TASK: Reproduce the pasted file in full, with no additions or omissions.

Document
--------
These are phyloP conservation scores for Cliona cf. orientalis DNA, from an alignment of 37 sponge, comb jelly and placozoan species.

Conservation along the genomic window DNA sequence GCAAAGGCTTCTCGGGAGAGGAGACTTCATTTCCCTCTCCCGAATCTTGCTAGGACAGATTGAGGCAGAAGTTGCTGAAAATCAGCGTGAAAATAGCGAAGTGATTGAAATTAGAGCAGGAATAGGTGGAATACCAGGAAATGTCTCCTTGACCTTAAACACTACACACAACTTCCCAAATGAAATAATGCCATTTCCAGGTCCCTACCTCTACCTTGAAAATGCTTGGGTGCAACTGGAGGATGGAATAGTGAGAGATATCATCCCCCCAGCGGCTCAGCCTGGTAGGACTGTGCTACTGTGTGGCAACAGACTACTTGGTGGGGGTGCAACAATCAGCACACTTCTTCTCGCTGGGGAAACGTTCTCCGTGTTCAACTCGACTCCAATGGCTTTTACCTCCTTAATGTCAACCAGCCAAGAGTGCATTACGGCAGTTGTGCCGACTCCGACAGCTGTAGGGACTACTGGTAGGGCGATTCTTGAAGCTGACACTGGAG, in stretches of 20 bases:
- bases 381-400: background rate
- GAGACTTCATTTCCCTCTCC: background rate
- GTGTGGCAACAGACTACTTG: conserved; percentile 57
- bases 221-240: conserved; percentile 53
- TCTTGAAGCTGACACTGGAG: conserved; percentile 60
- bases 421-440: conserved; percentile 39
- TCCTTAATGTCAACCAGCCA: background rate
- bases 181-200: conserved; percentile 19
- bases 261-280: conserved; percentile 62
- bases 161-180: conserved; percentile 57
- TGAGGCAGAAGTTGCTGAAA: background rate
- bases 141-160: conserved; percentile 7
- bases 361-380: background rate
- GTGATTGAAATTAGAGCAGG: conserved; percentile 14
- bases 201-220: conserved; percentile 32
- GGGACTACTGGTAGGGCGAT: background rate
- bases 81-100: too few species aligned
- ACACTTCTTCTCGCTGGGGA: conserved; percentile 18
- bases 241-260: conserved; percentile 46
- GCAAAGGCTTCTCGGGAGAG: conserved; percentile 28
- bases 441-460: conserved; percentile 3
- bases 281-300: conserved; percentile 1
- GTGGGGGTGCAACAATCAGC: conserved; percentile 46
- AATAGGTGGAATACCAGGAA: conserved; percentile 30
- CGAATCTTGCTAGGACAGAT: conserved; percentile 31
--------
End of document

These are phyloP conservation scores for Cliona cf. orientalis DNA, from an alignment of 37 sponge, comb jelly and placozoan species.

Conservation along the genomic window DNA sequence GCAAAGGCTTCTCGGGAGAGGAGACTTCATTTCCCTCTCCCGAATCTTGCTAGGACAGATTGAGGCAGAAGTTGCTGAAAATCAGCGTGAAAATAGCGAAGTGATTGAAATTAGAGCAGGAATAGGTGGAATACCAGGAAATGTCTCCTTGACCTTAAACACTACACACAACTTCCCAAATGAAATAATGCCATTTCCAGGTCCCTACCTCTACCTTGAAAATGCTTGGGTGCAACTGGAGGATGGAATAGTGAGAGATATCATCCCCCCAGCGGCTCAGCCTGGTAGGACTGTGCTACTGTGTGGCAACAGACTACTTGGTGGGGGTGCAACAATCAGCACACTTCTTCTCGCTGGGGAAACGTTCTCCGTGTTCAACTCGACTCCAATGGCTTTTACCTCCTTAATGTCAACCAGCCAAGAGTGCATTACGGCAGTTGTGCCGACTCCGACAGCTGTAGGGACTACTGGTAGGGCGATTCTTGAAGCTGACACTGGAG, in stretches of 20 bases:
- bases 381-400: background rate
- GAGACTTCATTTCCCTCTCC: background rate
- GTGTGGCAACAGACTACTTG: conserved; percentile 57
- bases 221-240: conserved; percentile 53
- TCTTGAAGCTGACACTGGAG: conserved; percentile 60
- bases 421-440: conserved; percentile 39
- TCCTTAATGTCAACCAGCCA: background rate
- bases 181-200: conserved; percentile 19
- bases 261-280: conserved; percentile 62
- bases 161-180: conserved; percentile 57
- TGAGGCAGAAGTTGCTGAAA: background rate
- bases 141-160: conserved; percentile 7
- bases 361-380: background rate
- GTGATTGAAATTAGAGCAGG: conserved; percentile 14
- bases 201-220: conserved; percentile 32
- GGGACTACTGGTAGGGCGAT: background rate
- bases 81-100: too few species aligned
- ACACTTCTTCTCGCTGGGGA: conserved; percentile 18
- bases 241-260: conserved; percentile 46
- GCAAAGGCTTCTCGGGAGAG: conserved; percentile 28
- bases 441-460: conserved; percentile 3
- bases 281-300: conserved; percentile 1
- GTGGGGGTGCAACAATCAGC: conserved; percentile 46
- AATAGGTGGAATACCAGGAA: conserved; percentile 30
- CGAATCTTGCTAGGACAGAT: conserved; percentile 31